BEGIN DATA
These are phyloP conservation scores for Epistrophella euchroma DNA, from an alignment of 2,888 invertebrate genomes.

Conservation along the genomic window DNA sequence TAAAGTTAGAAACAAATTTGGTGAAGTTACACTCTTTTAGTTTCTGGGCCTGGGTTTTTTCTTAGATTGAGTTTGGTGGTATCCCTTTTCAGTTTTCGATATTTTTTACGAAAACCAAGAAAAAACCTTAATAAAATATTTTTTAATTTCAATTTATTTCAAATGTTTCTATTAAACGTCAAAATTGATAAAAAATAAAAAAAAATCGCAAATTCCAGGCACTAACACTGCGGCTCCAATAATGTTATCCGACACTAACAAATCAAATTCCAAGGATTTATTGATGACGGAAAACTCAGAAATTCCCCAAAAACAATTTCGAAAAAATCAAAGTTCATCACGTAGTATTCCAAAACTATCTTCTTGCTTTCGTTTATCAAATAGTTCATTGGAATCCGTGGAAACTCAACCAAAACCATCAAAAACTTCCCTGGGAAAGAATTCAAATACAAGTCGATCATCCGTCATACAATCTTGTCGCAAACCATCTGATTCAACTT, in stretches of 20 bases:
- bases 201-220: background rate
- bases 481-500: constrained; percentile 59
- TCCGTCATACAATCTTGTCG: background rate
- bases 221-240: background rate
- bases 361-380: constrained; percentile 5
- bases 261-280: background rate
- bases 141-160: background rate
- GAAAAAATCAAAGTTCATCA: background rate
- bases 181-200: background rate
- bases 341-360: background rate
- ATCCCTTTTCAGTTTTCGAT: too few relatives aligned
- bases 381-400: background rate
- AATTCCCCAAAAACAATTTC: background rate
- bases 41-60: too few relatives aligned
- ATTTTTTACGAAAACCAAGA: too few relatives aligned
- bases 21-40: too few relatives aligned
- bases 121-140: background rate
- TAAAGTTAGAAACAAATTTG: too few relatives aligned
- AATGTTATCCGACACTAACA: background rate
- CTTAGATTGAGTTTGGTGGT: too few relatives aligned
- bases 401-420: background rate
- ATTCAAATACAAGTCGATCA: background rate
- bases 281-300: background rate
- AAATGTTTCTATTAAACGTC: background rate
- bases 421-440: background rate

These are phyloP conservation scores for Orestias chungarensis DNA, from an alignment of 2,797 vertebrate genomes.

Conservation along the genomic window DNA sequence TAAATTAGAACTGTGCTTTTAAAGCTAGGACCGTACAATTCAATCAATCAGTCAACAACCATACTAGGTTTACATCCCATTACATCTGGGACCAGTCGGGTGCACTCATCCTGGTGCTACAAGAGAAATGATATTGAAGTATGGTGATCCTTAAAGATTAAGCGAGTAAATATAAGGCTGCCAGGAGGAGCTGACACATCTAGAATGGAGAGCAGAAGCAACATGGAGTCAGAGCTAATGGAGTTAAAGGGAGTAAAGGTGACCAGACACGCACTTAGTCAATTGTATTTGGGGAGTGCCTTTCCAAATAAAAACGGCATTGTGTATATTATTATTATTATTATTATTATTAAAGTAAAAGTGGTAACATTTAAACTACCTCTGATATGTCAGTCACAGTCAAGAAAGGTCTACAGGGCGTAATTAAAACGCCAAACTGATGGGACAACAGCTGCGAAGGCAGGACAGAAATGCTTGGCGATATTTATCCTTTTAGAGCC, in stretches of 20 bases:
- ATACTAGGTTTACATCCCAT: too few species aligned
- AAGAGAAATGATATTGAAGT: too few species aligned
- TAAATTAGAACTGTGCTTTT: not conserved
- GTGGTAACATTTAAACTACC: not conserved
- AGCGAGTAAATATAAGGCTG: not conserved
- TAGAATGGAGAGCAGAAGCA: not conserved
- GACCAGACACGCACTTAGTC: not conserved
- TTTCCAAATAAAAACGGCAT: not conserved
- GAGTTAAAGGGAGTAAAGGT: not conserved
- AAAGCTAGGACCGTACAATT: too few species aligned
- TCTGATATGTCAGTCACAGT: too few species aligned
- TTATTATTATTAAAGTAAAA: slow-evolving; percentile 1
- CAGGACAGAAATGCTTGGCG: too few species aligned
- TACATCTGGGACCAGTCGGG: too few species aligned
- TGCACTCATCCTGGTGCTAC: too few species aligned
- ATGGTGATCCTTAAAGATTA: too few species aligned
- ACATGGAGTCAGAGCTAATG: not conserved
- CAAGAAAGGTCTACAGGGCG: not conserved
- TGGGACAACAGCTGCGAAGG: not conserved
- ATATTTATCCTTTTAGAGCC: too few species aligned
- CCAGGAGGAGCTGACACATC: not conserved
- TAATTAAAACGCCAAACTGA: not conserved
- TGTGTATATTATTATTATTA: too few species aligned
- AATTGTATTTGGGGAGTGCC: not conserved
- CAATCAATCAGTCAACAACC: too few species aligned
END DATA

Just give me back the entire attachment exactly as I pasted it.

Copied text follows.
These are phyloP conservation scores for Epistrophella euchroma DNA, from an alignment of 2,888 invertebrate genomes.

Conservation along the genomic window DNA sequence TAAAGTTAGAAACAAATTTGGTGAAGTTACACTCTTTTAGTTTCTGGGCCTGGGTTTTTTCTTAGATTGAGTTTGGTGGTATCCCTTTTCAGTTTTCGATATTTTTTACGAAAACCAAGAAAAAACCTTAATAAAATATTTTTTAATTTCAATTTATTTCAAATGTTTCTATTAAACGTCAAAATTGATAAAAAATAAAAAAAAATCGCAAATTCCAGGCACTAACACTGCGGCTCCAATAATGTTATCCGACACTAACAAATCAAATTCCAAGGATTTATTGATGACGGAAAACTCAGAAATTCCCCAAAAACAATTTCGAAAAAATCAAAGTTCATCACGTAGTATTCCAAAACTATCTTCTTGCTTTCGTTTATCAAATAGTTCATTGGAATCCGTGGAAACTCAACCAAAACCATCAAAAACTTCCCTGGGAAAGAATTCAAATACAAGTCGATCATCCGTCATACAATCTTGTCGCAAACCATCTGATTCAACTT, in stretches of 20 bases:
- bases 201-220: background rate
- bases 481-500: constrained; percentile 59
- TCCGTCATACAATCTTGTCG: background rate
- bases 221-240: background rate
- bases 361-380: constrained; percentile 5
- bases 261-280: background rate
- bases 141-160: background rate
- GAAAAAATCAAAGTTCATCA: background rate
- bases 181-200: background rate
- bases 341-360: background rate
- ATCCCTTTTCAGTTTTCGAT: too few relatives aligned
- bases 381-400: background rate
- AATTCCCCAAAAACAATTTC: background rate
- bases 41-60: too few relatives aligned
- ATTTTTTACGAAAACCAAGA: too few relatives aligned
- bases 21-40: too few relatives aligned
- bases 121-140: background rate
- TAAAGTTAGAAACAAATTTG: too few relatives aligned
- AATGTTATCCGACACTAACA: background rate
- CTTAGATTGAGTTTGGTGGT: too few relatives aligned
- bases 401-420: background rate
- ATTCAAATACAAGTCGATCA: background rate
- bases 281-300: background rate
- AAATGTTTCTATTAAACGTC: background rate
- bases 421-440: background rate

These are phyloP conservation scores for Orestias chungarensis DNA, from an alignment of 2,797 vertebrate genomes.

Conservation along the genomic window DNA sequence TAAATTAGAACTGTGCTTTTAAAGCTAGGACCGTACAATTCAATCAATCAGTCAACAACCATACTAGGTTTACATCCCATTACATCTGGGACCAGTCGGGTGCACTCATCCTGGTGCTACAAGAGAAATGATATTGAAGTATGGTGATCCTTAAAGATTAAGCGAGTAAATATAAGGCTGCCAGGAGGAGCTGACACATCTAGAATGGAGAGCAGAAGCAACATGGAGTCAGAGCTAATGGAGTTAAAGGGAGTAAAGGTGACCAGACACGCACTTAGTCAATTGTATTTGGGGAGTGCCTTTCCAAATAAAAACGGCATTGTGTATATTATTATTATTATTATTATTATTAAAGTAAAAGTGGTAACATTTAAACTACCTCTGATATGTCAGTCACAGTCAAGAAAGGTCTACAGGGCGTAATTAAAACGCCAAACTGATGGGACAACAGCTGCGAAGGCAGGACAGAAATGCTTGGCGATATTTATCCTTTTAGAGCC, in stretches of 20 bases:
- ATACTAGGTTTACATCCCAT: too few species aligned
- AAGAGAAATGATATTGAAGT: too few species aligned
- TAAATTAGAACTGTGCTTTT: not conserved
- GTGGTAACATTTAAACTACC: not conserved
- AGCGAGTAAATATAAGGCTG: not conserved
- TAGAATGGAGAGCAGAAGCA: not conserved
- GACCAGACACGCACTTAGTC: not conserved
- TTTCCAAATAAAAACGGCAT: not conserved
- GAGTTAAAGGGAGTAAAGGT: not conserved
- AAAGCTAGGACCGTACAATT: too few species aligned
- TCTGATATGTCAGTCACAGT: too few species aligned
- TTATTATTATTAAAGTAAAA: slow-evolving; percentile 1
- CAGGACAGAAATGCTTGGCG: too few species aligned
- TACATCTGGGACCAGTCGGG: too few species aligned
- TGCACTCATCCTGGTGCTAC: too few species aligned
- ATGGTGATCCTTAAAGATTA: too few species aligned
- ACATGGAGTCAGAGCTAATG: not conserved
- CAAGAAAGGTCTACAGGGCG: not conserved
- TGGGACAACAGCTGCGAAGG: not conserved
- ATATTTATCCTTTTAGAGCC: too few species aligned
- CCAGGAGGAGCTGACACATC: not conserved
- TAATTAAAACGCCAAACTGA: not conserved
- TGTGTATATTATTATTATTA: too few species aligned
- AATTGTATTTGGGGAGTGCC: not conserved
- CAATCAATCAGTCAACAACC: too few species aligned